Indigenous Memory Systems Around the World
Indigenous cultures around the world use these systems. The Navajo in America are able to recall the details of 701 species of insect to three levels of classification. In the American south west, the pueblo culture which is intact, have maintained at least seven varieties of corn of different colour and variety for hundreds of years.
The Navajo continue to pass their stories on through the generations
“If you plant a monoculture in a harsh environment and things go wrong, the people will die, because they depend on it. If you read the pueblo accounts you get stories of the corn mothers and the cord maidens who all wear a different colour… the implications are that the rules for the corn are embedded in them. They are to protect the variety, to optimise survival,” said Kelly.
Changing the Way we Store Knowledge
Once cultures settled into an agrarian lifestyle they needed to store their knowledge somewhere. They needed hooks for their information and they needed ceremonial performance space. The stones at Stonehenge, the elaborate buildings of New Mexico and the statues at Easter Island all have innumerable distinguishing features onto which information hooks could be placed. And the ceremonial spaces around them would have been used to perform the associated songs, dances and rituals to ensure the knowledge formerly kept in the landscape was not lost.
Non-literate cultures also used memory boards. The West Africans use a lukasa, while the Aboriginal Australians had a tjuringa. It’s a piece of wood or art onto which individual identifiable features are added in order to remember a set of knowledge.
The Prevalence of Ancient Memory Boards
Kelly explained, “Mysterious carved stone balls from the Scottish Neolithic period that have been found and no one knows what they are for. I showed a photo of one to an Aboriginal Elder and he said – Oh they do their tjuringa on these balls!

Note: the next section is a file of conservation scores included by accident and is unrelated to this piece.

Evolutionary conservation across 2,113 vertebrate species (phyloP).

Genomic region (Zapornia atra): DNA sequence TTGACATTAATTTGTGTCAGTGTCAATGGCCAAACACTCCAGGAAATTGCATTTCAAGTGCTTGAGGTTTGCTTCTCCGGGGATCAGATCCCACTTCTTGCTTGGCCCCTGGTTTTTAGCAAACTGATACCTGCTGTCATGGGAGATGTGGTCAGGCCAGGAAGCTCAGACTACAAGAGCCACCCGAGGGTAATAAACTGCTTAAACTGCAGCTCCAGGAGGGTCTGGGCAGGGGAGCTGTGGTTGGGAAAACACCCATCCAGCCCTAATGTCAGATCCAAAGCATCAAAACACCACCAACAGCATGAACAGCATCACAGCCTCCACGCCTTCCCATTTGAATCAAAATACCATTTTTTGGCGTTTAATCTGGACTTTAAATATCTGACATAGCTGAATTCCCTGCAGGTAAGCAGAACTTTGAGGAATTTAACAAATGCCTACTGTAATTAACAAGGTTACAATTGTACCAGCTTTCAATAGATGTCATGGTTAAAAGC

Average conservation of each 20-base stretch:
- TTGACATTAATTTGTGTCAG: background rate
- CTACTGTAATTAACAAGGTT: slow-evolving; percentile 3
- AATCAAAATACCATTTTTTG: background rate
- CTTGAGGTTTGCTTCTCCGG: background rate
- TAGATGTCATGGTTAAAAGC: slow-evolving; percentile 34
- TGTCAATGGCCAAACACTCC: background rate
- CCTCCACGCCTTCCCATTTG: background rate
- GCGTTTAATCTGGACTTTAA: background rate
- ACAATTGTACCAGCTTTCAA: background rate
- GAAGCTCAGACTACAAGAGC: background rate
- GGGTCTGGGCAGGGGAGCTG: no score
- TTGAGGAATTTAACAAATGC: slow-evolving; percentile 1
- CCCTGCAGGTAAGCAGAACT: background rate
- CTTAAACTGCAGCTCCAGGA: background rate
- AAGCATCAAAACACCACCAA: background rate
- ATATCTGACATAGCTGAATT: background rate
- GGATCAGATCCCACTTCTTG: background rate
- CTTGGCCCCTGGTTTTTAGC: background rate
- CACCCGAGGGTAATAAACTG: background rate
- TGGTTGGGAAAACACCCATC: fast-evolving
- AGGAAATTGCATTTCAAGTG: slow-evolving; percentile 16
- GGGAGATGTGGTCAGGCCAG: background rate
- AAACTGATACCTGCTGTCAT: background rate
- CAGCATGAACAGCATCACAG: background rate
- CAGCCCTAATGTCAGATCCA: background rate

“No one had ever asked an Elder what these objects might be for! So you’ve also got the Stonehenge chalk paths decorated with enigmatic inscriptions, it’s the same concept as an Aboriginal tjuringa. It fits the pattern absolutely.
“Until you’ve tried these methods, it’s impossible to understand. On my memory board I’ve encoded the more than 400 birds of Victoria. I would never have believed I could do that. Now I will go up to the birds of the whole of Australia. It’s extraordinarily strong. I can’t see any bird out there without seeing that bird’s location on my board. And that is an incredibly precious object to me,” she said.
Contemporary Applications
When I asked Lynne about contemporary application for these systems she said, “This work has invaluable application in contemporary life. It links directly to how our brains naturally work. For example in Alzheimer’s – you can take people to places and they can sing, and remember things off the landscape. How much degradation of old people’s minds could be linked to the fact that we isolate them from their old songs, dances and stories?”
Alzheimer patient remembering old music
“Look at children,” she said. “Singing, dancing, art are natural ways they express themselves. That is included as a part of their school curriculum, but then when it is time to learn maths or science we shut that part of their brains down. Why? Knowledge and remembering arises through narrative, music, and dance. No one is saying there is anything wrong with what we are doing – just that this approach can enhance what we’re doing.”
Lynne Kelly regards one of the most important issues around her discovery to be the Indigenous intellectual property. “I think what has been lost out of all of this is the practical intellect, the intellectual property. Development going ahead on Indigenous sacred sites is effectively the same as burning down a university. It is the intellect that we westerners value so highly and it is there. We just couldn’t see it,” she said.
Kelly hopes that this work has helped a bit:
It can be brought back; the thing is if it is not respected by the youth it is very hard for the elders to get them. It is hard work. They study every bit as hard as we do. It is not just some chat while out on the gather and hunt. It is studying and learning in systematic ways through initiation. You can’t teach and Songlines if you can’t sing a Songline.
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Re: Memory modern and ancient

Postby jimmy on Sun Apr 30, 2017 7:36 am

sorry... sometimes i just like to edit... :D

KEND wrote:The introduction of writing, printing and more recently, data storage has advanced humanity's ability to modify the planet and understand the universe around us. As a result of this we have become less dependent on our memories. This may be to the detriment of the psyche. The following is an article which addresses this.